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6 Misconceptions About Psychotherapy

There is a lot of information about psychotherapy, and it can be hard to tell which is right and which is wrong these days. Some false beliefs can hold people back from starting psychotherapy.

What is Psychotherapy?

Psychotherapy is a study aimed at solving people’s emotional, spiritual and behavioral problems and developing psychological resilience. In this way, people learn to see problems, deal with them more healthily, produce solutions, take control of their lives and cope with the difficulties encountered healthily.

It is a necessary process, especially for people to get to know themselves better. You may be interested in: Should I Get Psychological Support? 8 Reasons to Go Therapy.

Misconceptions About Psychotherapy

1. Only patients go to Therapy.

Although the idea of “they are crazy about therapy, the patients go” is not as much as it used to be, unfortunately, it is still a common thought in society. It is one of the most misunderstood ideas about Therapy. It is not necessary to have a diagnosed condition to go to Therapy. There are no conditions for going to treatment. You can go to treatment for any unmanageable situation, divorce processes, couple and family help, lack of motivation, distraction, internal conflicts, unexplained unrest, and many more.

2. Going to Therapy is a weakness.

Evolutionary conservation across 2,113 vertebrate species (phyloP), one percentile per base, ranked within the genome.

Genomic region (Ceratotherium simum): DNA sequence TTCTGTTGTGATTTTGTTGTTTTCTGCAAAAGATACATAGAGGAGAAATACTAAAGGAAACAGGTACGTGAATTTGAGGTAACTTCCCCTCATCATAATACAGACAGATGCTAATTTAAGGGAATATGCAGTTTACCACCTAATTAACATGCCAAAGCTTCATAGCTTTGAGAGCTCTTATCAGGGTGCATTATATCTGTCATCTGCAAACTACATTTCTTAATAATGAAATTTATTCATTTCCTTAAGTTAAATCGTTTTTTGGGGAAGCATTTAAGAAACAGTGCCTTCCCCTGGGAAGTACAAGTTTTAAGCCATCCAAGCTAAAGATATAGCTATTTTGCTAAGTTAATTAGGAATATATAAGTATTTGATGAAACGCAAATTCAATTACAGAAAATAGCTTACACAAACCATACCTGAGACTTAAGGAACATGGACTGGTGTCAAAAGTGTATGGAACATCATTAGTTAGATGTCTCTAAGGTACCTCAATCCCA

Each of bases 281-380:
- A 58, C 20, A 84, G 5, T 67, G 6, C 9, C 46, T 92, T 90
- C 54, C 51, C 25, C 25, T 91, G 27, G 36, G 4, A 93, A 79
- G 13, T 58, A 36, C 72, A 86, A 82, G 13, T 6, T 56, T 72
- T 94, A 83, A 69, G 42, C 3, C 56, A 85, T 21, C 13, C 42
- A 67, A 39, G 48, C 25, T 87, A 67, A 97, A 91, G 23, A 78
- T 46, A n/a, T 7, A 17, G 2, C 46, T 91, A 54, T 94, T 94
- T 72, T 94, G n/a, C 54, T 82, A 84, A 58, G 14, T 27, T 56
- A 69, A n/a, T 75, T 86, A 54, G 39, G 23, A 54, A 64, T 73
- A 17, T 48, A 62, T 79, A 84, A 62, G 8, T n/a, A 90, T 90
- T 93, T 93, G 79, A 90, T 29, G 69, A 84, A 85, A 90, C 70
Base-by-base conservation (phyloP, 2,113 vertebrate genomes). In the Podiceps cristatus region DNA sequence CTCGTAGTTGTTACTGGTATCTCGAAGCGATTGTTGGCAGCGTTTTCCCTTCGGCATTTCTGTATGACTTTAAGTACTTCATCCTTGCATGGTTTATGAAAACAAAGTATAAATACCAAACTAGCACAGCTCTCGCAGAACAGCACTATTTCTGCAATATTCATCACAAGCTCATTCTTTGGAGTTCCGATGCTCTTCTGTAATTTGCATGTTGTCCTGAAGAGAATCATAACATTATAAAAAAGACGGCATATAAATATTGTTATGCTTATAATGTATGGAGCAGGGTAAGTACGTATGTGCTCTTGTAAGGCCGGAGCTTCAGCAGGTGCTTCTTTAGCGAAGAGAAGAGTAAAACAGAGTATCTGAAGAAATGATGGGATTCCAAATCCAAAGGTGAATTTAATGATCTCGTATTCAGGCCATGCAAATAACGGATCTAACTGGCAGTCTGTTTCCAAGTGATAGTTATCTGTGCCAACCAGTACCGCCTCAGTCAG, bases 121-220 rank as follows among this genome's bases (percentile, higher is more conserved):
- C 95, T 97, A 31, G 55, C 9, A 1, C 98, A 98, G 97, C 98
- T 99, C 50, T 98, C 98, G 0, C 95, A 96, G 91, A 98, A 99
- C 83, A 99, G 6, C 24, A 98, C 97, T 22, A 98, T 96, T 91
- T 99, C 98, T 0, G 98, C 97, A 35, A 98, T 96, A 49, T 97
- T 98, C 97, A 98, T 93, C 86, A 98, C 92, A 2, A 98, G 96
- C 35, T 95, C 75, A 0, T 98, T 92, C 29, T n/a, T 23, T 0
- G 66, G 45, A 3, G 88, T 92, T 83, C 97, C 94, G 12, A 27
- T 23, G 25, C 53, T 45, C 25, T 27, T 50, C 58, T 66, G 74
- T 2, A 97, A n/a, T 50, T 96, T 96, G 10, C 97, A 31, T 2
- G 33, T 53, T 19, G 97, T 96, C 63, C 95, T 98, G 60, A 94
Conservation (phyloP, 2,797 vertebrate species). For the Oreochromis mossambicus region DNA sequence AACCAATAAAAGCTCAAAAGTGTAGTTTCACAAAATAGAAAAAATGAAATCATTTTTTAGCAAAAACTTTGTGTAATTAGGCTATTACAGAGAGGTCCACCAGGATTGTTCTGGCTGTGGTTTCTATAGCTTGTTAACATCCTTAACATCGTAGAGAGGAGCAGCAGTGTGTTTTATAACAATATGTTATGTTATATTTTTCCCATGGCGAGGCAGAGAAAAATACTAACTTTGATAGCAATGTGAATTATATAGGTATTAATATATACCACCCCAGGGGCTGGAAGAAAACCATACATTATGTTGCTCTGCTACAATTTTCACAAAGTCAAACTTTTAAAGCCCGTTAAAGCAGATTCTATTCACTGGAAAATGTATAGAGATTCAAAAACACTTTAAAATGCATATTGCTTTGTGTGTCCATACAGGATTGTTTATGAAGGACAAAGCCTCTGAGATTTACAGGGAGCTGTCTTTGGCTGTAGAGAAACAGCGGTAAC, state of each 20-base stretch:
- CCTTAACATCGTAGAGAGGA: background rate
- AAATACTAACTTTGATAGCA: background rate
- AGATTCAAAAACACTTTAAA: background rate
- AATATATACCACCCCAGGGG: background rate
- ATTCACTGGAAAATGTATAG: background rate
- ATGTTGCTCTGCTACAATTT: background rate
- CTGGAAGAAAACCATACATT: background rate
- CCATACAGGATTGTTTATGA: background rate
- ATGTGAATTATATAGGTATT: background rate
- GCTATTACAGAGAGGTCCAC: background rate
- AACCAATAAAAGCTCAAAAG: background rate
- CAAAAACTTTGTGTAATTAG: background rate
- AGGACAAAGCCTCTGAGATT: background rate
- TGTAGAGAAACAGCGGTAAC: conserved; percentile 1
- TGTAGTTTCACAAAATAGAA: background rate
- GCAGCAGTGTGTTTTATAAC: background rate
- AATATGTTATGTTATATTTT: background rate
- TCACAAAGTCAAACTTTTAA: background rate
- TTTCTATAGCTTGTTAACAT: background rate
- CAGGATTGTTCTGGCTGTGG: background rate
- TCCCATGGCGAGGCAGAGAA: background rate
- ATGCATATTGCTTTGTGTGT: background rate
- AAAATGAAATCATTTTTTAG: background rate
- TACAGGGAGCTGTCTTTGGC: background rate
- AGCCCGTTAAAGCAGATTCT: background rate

We all go through tough times from time to time, and sometimes, we don’t know how to deal with these times. Going to Therapy is not a weakness. It is also a prevalent thought in society. Because people are used to labeling themselves as strong and weak, they think getting Therapy is a weakness. But getting treatment means that the person values themselves and accepts help.

3. Medication is more effective than Therapy.

The drug does not apply to every treatment. This varies from person to person. Although people believe taking medication is a shorter and faster solution, this is not the right solution. Medicine and Therapy are complementary treatment methods. Both ways have their advantages. Medication use and need vary from person to person and should not be memorized. It should not be forgotten that psychotherapy is a treatment method with longer-term effects. Psychotherapy is the first option in the treatment process.

4. Therapy should solve all my problems in a short time.

Although Therapy offers many things for people to live a happier and more peaceful life, it is not a quick solution. The type and length of Therapy vary according to the individual’s needs. While the primary purpose of Therapy is to increase the skills to face difficulties and to know ourselves better, unfortunately, we cannot expect this to happen in 2-3 sessions. Therapy is a process.

5. My therapist should find solutions to my problems and advise me.

In Therapy, it is commonly expected that the therapist will produce solutions. Generally, people hope their therapist finds a solution for a problem they cannot solve, but this is not a realistic expectation. Because these expectations are not met, people often see Therapy as useless. Therapy helps you gain awareness and insight into yourself. One learns to be one’s therapist here. The therapist’s primary goal is to provide the individual with personal skills to solve the problems he encounters.

6. I can’t tell my therapist everything because they judge me.

This is one of the most significant question marks on most people’s minds when starting Therapy. Your therapist will never judge you. Your therapist is not a referee or judge. Your therapist is with you to listen, understand and guide you. They may not always approve of you, but that doesn’t mean they will judge you. The critical thing in Therapy is not to be acknowledged but to be understood.